PHILADELPHIA – As part of an on-going series of data releases and analysis on gun violence in Philadelphia, the Office of the City Controller released budget details for the Kenney Administration’s fiscal year 2020 violence reduction efforts, including overall planned spending, spending by program and program descriptions.
The data release, which is based on information provided by the Office of Violence Prevention or sourced from the City’s budget documents, is available here.
Additionally, the Controller’s Office released an interactive data report that presents the enduring impact of structural racism on Philadelphia, mapping 2019’s homicides and present day disadvantage with 1930s redlining maps. The data release, which can be viewed here, expands on the historical correlation between disadvantage and homicide discussed in the Office of the City Controller’s 2019 report on the economic impact of gun violence.
“For the second year in a row, Philadelphia had the highest homicide rate per capita of the top 10 largest cities. 357 people were murdered – their families and friends left reeling in the wake of this devastating loss and our communities left struggling under the oppressive weight of this persistent and unimaginable trauma. Philadelphia must do something,” said City Controller Rebecca Rhynhart. “The goal of this data release is to help the public better engage with the City on its efforts to address gun violence and rising homicide rates. By understanding how the City is planning to spend funds on violence reduction efforts, we can have an honest dialogue about which efforts are working and which ones aren’t and whether the City should deploy resources to strategies with proven track records in other cities.”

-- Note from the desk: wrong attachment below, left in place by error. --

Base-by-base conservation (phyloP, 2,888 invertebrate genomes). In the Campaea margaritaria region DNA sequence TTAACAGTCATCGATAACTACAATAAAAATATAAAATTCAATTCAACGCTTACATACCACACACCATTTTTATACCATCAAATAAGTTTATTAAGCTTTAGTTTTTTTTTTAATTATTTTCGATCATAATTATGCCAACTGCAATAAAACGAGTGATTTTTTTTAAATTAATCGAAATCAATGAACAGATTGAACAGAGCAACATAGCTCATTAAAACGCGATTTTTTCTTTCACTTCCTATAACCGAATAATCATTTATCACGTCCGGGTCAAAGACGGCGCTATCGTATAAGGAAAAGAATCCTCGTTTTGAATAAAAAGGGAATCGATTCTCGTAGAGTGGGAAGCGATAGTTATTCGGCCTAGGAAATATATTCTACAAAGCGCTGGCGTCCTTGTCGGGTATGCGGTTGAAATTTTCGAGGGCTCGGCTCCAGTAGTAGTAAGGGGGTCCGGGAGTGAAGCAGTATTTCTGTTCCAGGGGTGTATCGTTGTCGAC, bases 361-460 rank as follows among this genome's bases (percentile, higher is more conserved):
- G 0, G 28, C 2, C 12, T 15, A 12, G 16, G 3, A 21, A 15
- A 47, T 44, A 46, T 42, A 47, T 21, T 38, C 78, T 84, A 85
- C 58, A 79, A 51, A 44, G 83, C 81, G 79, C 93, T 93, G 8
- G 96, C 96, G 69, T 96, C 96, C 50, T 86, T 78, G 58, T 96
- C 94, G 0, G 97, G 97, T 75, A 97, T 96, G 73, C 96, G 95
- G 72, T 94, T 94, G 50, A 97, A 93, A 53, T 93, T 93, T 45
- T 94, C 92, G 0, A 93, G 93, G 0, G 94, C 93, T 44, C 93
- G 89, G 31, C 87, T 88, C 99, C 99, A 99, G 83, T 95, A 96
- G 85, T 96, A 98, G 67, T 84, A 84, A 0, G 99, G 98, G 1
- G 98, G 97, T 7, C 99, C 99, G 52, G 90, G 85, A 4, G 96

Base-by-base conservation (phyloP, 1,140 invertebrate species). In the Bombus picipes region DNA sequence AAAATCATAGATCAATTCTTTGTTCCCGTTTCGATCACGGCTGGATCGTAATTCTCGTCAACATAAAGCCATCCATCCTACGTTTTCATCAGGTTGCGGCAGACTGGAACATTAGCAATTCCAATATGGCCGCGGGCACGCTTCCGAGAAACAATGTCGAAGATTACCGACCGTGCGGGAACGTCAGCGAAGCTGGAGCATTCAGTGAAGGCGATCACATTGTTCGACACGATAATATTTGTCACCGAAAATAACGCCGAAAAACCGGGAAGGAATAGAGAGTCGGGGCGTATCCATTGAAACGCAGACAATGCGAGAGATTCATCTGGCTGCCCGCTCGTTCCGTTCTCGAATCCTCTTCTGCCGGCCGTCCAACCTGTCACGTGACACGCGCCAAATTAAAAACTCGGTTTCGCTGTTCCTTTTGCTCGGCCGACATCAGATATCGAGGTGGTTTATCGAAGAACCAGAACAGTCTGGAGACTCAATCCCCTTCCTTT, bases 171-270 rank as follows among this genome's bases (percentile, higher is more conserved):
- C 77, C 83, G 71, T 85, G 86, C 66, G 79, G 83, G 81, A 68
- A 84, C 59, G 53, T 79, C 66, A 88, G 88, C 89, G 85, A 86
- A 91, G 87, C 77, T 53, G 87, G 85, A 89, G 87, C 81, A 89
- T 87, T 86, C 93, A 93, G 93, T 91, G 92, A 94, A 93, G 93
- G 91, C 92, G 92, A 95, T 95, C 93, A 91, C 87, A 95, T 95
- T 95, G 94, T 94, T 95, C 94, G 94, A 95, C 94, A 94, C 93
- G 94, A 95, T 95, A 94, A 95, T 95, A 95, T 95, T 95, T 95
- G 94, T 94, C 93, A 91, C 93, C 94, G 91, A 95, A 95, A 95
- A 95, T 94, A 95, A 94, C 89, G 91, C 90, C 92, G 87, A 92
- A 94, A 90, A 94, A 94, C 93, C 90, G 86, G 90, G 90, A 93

Currently, the City has budgeted about $15 million for violence reduction efforts in FY20, which includes $5.4 million in funding to expand existing and add new programming from a mid-year transfer ordinance announced in November 2019. The budgeted monies are allocated to fund multiple programs/initiatives in four departments/offices: the Office of Violence Prevention in the Managing Director’s Office; Licenses and Inspections; the Philadelphia Police Department; and the Streets Department. Spending within these departments are budgeted for payroll costs, contracts with outside firms and equipment and supplies.
The Office of Violence Prevention will receive about $10.2 million in funding for the Youth Violence Reduction Program ($3.1 million), payroll for the Office of Violence Prevention staff and related positions ($2.7 million); the Community Crisis Intervention Program ($1.8 million); targeted community investment grants ($1 million); Group Violence Intervention, or focused deterrence, ($750,000); Rapid Response Team ($282,500); a mentorship program ($250,000); program evaluation ($150,000); Police Assisted Diversion pilot program ($83,200); and a workforce development program ($50,000).
The Department of Licenses and Inspections will receive about $3.0 million for blight remediation efforts.
The Philadelphia Police Department will receive $1.7 million for additional civilian positions ($1.3 million), upgrades to the Acoustic Gun Shot Detection System ($368,000), and upgrades to Operation Pinpoint ($97,000).
The Streets department will receive $300,000 for street lighting upgrades.